Mumbai Diary: Sunday shorts
The city — sliced, diced and served with a dash of sauce
68 and dancing
ONE of India’s most celebrated contemporary dancers, Astad Deboo, turns 68 tomorrow, and with that he completes a 40-year-long journey. His most recent performance was a solo held at the Terra Madre at La Mama Umbria International, a non-profit cultural centre and artist residency in Spoleto Province of Perugia, Italy. Here he performed as part of the Spoleto Festival.
Pic COURTESY/ AMIT KUMAR
But on his special day, Deboo intends to stop whirling for a holiday on a yacht in Geneva, Switzerland. “My friend, Igor Oumansky is hosting a dinner. My photographer and friend Amit Kumar and a few others have been invited. You know, 68 is just a number,” he said to us over the phone from Italy. The birthday boy has a wish, of course, and that is to find support from Indian organisers. “I’d like to see more platforms for dance in India, especially Mumbai,” he said, quickly adding, “but that hasn’t deterred me from marching ahead.” Coming up in August is the Korean Production of Hamlet called Hamlet_Avtaar, directed by Hyoung Taek Limb, where Deboo plays Hamlet’s father’s spirit. Shows are expected in Chennai, Mumbai and Bengaluru.
Song from Dharavi
A three-member hip hop band, South Dandies Swaraj is set to release its debut album called Namma Kacheri (‘our feast’ in Tamil).
It will carry a mix of English, Hindi and Tamil songs composed by Ranjit Shankar, Suresh Agalian Bose and Rahul Prasad. “There’s more to hip-hop than Yo Yo Honey Singh, slang, smoke and dope,” laughs Bose aka Sean. Having rapped for the last six years about street life, slumlords and corruption, the three, address child labour, education and prostitution this time. Catch the trailer of their first song, Kaccheri Viber street party on YouTube until they wait for a censor clearance for the remaining tracks. “We sing about social concerns, and one number touches on the LTTE,” says Shankar, who has a day job in the load control management department of the international airport. The Dandies, who got a taste of commercial success when they rapped for Quick Gun Murugun and composed a single for a soft drink brand, believe, no matter who you are and where from, you can always find a reason to celebrate.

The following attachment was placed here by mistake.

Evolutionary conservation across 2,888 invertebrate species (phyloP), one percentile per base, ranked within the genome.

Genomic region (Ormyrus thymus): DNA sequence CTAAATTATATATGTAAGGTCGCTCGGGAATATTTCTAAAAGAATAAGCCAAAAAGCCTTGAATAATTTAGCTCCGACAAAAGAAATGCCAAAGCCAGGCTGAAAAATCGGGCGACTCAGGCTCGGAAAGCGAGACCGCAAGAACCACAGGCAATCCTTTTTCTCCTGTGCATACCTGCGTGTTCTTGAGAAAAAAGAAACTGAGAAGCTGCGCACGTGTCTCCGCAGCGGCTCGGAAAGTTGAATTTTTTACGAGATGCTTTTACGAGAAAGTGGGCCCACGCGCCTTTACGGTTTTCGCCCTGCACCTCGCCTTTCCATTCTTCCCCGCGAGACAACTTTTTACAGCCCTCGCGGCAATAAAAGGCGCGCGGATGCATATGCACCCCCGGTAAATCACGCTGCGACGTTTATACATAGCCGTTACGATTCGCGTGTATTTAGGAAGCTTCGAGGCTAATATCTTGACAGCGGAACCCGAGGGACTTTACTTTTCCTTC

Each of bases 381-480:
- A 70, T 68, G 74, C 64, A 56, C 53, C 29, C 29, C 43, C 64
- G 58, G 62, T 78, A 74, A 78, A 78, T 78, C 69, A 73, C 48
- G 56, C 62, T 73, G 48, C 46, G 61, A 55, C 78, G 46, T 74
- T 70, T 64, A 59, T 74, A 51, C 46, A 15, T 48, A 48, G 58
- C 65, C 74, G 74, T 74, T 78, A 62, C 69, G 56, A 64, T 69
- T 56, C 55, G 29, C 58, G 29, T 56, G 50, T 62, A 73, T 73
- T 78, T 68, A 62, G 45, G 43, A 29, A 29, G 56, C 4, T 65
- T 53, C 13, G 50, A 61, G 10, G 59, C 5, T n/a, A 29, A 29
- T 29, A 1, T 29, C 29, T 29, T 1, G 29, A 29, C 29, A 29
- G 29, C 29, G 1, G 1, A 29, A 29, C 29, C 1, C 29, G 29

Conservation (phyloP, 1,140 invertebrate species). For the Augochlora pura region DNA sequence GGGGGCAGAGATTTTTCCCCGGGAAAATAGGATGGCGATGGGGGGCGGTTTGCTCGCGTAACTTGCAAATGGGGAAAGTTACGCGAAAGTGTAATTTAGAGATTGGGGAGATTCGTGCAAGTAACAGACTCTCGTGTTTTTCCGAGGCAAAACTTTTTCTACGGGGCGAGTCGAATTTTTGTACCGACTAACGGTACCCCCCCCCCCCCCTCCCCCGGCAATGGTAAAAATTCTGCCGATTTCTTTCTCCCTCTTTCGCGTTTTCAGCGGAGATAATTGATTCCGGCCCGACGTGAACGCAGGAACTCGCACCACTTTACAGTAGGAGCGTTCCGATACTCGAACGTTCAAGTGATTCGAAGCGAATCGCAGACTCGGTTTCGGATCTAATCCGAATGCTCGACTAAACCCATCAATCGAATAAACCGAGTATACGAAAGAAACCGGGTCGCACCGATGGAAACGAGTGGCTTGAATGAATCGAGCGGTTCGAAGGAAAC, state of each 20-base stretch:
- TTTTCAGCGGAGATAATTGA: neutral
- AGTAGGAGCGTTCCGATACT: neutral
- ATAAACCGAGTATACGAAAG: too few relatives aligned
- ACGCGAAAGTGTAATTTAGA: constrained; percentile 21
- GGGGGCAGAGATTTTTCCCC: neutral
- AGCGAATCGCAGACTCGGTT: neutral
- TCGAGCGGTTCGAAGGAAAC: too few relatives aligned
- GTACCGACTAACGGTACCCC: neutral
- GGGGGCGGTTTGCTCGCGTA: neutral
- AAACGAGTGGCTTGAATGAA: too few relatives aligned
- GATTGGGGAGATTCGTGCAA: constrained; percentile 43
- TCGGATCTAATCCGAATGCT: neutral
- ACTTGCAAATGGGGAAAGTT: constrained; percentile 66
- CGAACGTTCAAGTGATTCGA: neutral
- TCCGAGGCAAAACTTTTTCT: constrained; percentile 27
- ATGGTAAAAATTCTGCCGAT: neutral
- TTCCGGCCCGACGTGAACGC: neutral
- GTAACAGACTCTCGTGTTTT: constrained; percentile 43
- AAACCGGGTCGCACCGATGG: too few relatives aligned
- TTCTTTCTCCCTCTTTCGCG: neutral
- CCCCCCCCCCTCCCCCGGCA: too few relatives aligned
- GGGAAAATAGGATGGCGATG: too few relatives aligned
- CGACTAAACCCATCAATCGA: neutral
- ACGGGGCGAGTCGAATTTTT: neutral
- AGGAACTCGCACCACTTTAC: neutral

Cheers to ‘Rowdy’ Mallett
JULY is a month of cricketers’ birthdays. Earlier this week, former India captains Sourav Ganguly and Sunil Gavaskar celebrated their birthdays. Today is Sanjay Manjrekar’s 50th and tomorrow, yet another occasional columnist of this newspaper celebrates a landmark birthday.
Ashley Mallett, the former Australia off-spinner, who enjoyed grand success on his 1969-70 Test tour to this country, turns 70 tomorrow. Mallett, who became a writer and spin coach after hanging his cricket boots, had rightly predicted that Harbhajan Singh would trouble the Australians on their 2001 tour here where Harbhajan came to be known as Turbanator to Australians for his 32 wickets in three Tests. Talking about nicknames, Adelaide-based Mallett, was called ‘Rowdy.’ Not because he was the wild one, but due to his quiet nature. He has not lost his sense of humour and loves telling the story about how the Australians, while welcoming the safety of a beer-filled room at the Brabourne Stadium as the India vs Australia 1969 Test, was interrupted by a riot. When manager Bill Jacobs informed the team that the crowd was baying for skipper Bill Lawry, Doug Walters eased the tension-filled room with the words: “Give them Lawry and let’s get on with the drinking.”
Check-in with chai
Finally, tourists get a taste of aamchi Mumbai with the domestic airport hosting a chaiwala on a kitschy bicycle near the boarding gate.
CHAIWALA CALLING: Look out for these colourful additions at CSIA
Spread across Terminals 1A, 1B and 1C, carts like his are part of the month-long Mumbai Food Festival that’s on at the airport. Kothimbir wadi, sabudana wada, solkadi and cutting chai give competition to usually banal airport eats. For those craving a headier bite, there's vodka pani puri.
Puppy love for Seth
When you are a Twitterati, even the hunt for a pet, unfolds on, well, Twitter. This diarist noticed that ad-man, actor and lobbyist Suhel Seth asked fellow denizens from the world of Internet where he could find a pup in Delhi to adopt. Seth says that he has been a dog lover all his life and never “ever been without a dog”. Now, he says, he is looking for a pup as Google, his black Labrador, is getting on in age. “So, the old man will also have a young friend,” says Seth over email, which we have to tell you he is very prompt at. Even if he’s in New York. And, if you want to make the gift, here’s some help: Seth has a soft spot for Beagles and Labradors.